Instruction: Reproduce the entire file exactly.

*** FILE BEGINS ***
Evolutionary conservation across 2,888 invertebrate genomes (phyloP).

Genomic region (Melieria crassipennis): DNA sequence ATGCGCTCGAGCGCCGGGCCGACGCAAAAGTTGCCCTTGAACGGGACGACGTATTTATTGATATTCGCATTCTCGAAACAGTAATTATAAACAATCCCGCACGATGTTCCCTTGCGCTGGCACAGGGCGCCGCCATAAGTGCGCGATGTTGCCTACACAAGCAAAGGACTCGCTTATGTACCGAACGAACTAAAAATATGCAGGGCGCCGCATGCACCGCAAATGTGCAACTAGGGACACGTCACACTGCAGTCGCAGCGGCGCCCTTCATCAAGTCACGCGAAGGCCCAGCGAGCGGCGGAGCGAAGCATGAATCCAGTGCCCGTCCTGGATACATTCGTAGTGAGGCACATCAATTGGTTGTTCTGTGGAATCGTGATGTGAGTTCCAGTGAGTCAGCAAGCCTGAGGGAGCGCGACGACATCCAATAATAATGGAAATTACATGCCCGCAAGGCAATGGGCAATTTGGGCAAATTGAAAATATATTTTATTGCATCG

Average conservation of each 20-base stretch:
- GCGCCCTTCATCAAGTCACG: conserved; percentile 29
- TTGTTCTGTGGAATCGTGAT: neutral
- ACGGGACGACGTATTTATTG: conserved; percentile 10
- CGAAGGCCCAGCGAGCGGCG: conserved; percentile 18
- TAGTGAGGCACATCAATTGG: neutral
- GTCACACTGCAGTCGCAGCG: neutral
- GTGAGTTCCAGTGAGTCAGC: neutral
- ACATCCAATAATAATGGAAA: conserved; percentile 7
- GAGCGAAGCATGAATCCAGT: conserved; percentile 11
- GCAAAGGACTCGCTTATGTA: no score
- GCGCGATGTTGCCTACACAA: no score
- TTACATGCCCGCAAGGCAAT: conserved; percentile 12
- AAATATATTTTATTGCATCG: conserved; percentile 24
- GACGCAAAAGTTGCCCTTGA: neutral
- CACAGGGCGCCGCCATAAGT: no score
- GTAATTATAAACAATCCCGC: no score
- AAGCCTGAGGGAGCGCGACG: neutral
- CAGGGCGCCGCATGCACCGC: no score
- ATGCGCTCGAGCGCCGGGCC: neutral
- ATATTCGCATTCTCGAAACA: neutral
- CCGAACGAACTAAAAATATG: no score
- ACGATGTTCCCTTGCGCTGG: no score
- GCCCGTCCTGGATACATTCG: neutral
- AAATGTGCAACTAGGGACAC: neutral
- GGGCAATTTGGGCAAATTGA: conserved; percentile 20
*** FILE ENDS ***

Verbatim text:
Evolutionary conservation across 2,888 invertebrate genomes (phyloP).

Genomic region (Melieria crassipennis): DNA sequence ATGCGCTCGAGCGCCGGGCCGACGCAAAAGTTGCCCTTGAACGGGACGACGTATTTATTGATATTCGCATTCTCGAAACAGTAATTATAAACAATCCCGCACGATGTTCCCTTGCGCTGGCACAGGGCGCCGCCATAAGTGCGCGATGTTGCCTACACAAGCAAAGGACTCGCTTATGTACCGAACGAACTAAAAATATGCAGGGCGCCGCATGCACCGCAAATGTGCAACTAGGGACACGTCACACTGCAGTCGCAGCGGCGCCCTTCATCAAGTCACGCGAAGGCCCAGCGAGCGGCGGAGCGAAGCATGAATCCAGTGCCCGTCCTGGATACATTCGTAGTGAGGCACATCAATTGGTTGTTCTGTGGAATCGTGATGTGAGTTCCAGTGAGTCAGCAAGCCTGAGGGAGCGCGACGACATCCAATAATAATGGAAATTACATGCCCGCAAGGCAATGGGCAATTTGGGCAAATTGAAAATATATTTTATTGCATCG

Average conservation of each 20-base stretch:
- GCGCCCTTCATCAAGTCACG: conserved; percentile 29
- TTGTTCTGTGGAATCGTGAT: neutral
- ACGGGACGACGTATTTATTG: conserved; percentile 10
- CGAAGGCCCAGCGAGCGGCG: conserved; percentile 18
- TAGTGAGGCACATCAATTGG: neutral
- GTCACACTGCAGTCGCAGCG: neutral
- GTGAGTTCCAGTGAGTCAGC: neutral
- ACATCCAATAATAATGGAAA: conserved; percentile 7
- GAGCGAAGCATGAATCCAGT: conserved; percentile 11
- GCAAAGGACTCGCTTATGTA: no score
- GCGCGATGTTGCCTACACAA: no score
- TTACATGCCCGCAAGGCAAT: conserved; percentile 12
- AAATATATTTTATTGCATCG: conserved; percentile 24
- GACGCAAAAGTTGCCCTTGA: neutral
- CACAGGGCGCCGCCATAAGT: no score
- GTAATTATAAACAATCCCGC: no score
- AAGCCTGAGGGAGCGCGACG: neutral
- CAGGGCGCCGCATGCACCGC: no score
- ATGCGCTCGAGCGCCGGGCC: neutral
- ATATTCGCATTCTCGAAACA: neutral
- CCGAACGAACTAAAAATATG: no score
- ACGATGTTCCCTTGCGCTGG: no score
- GCCCGTCCTGGATACATTCG: neutral
- AAATGTGCAACTAGGGACAC: neutral
- GGGCAATTTGGGCAAATTGA: conserved; percentile 20